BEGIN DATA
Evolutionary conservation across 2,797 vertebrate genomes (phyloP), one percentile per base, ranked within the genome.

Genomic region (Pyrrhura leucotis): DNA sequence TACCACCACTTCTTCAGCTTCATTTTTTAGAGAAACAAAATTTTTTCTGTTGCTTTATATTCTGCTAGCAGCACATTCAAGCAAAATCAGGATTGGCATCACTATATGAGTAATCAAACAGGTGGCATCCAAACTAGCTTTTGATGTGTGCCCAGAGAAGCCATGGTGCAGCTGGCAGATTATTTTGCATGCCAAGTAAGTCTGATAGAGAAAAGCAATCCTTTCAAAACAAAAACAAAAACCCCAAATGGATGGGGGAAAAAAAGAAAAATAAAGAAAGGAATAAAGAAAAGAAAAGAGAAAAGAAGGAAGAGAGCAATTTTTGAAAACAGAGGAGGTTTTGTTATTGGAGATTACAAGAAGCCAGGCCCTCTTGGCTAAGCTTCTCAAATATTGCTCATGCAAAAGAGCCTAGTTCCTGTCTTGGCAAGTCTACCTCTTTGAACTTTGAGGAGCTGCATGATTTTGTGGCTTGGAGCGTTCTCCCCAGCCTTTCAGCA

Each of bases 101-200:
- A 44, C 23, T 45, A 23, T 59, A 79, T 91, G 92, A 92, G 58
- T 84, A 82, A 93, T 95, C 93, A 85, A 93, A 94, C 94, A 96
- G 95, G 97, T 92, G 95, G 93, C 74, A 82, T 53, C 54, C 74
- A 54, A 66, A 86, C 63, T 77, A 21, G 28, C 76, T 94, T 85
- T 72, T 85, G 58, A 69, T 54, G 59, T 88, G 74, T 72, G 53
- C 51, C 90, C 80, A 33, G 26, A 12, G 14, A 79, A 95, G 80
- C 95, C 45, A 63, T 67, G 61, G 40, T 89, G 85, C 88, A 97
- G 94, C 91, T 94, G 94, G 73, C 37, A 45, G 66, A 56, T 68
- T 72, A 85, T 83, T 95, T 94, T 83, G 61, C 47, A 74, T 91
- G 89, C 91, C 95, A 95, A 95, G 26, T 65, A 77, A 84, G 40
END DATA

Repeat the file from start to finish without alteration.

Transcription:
Evolutionary conservation across 2,797 vertebrate genomes (phyloP), one percentile per base, ranked within the genome.

Genomic region (Pyrrhura leucotis): DNA sequence TACCACCACTTCTTCAGCTTCATTTTTTAGAGAAACAAAATTTTTTCTGTTGCTTTATATTCTGCTAGCAGCACATTCAAGCAAAATCAGGATTGGCATCACTATATGAGTAATCAAACAGGTGGCATCCAAACTAGCTTTTGATGTGTGCCCAGAGAAGCCATGGTGCAGCTGGCAGATTATTTTGCATGCCAAGTAAGTCTGATAGAGAAAAGCAATCCTTTCAAAACAAAAACAAAAACCCCAAATGGATGGGGGAAAAAAAGAAAAATAAAGAAAGGAATAAAGAAAAGAAAAGAGAAAAGAAGGAAGAGAGCAATTTTTGAAAACAGAGGAGGTTTTGTTATTGGAGATTACAAGAAGCCAGGCCCTCTTGGCTAAGCTTCTCAAATATTGCTCATGCAAAAGAGCCTAGTTCCTGTCTTGGCAAGTCTACCTCTTTGAACTTTGAGGAGCTGCATGATTTTGTGGCTTGGAGCGTTCTCCCCAGCCTTTCAGCA

Each of bases 101-200:
- A 44, C 23, T 45, A 23, T 59, A 79, T 91, G 92, A 92, G 58
- T 84, A 82, A 93, T 95, C 93, A 85, A 93, A 94, C 94, A 96
- G 95, G 97, T 92, G 95, G 93, C 74, A 82, T 53, C 54, C 74
- A 54, A 66, A 86, C 63, T 77, A 21, G 28, C 76, T 94, T 85
- T 72, T 85, G 58, A 69, T 54, G 59, T 88, G 74, T 72, G 53
- C 51, C 90, C 80, A 33, G 26, A 12, G 14, A 79, A 95, G 80
- C 95, C 45, A 63, T 67, G 61, G 40, T 89, G 85, C 88, A 97
- G 94, C 91, T 94, G 94, G 73, C 37, A 45, G 66, A 56, T 68
- T 72, A 85, T 83, T 95, T 94, T 83, G 61, C 47, A 74, T 91
- G 89, C 91, C 95, A 95, A 95, G 26, T 65, A 77, A 84, G 40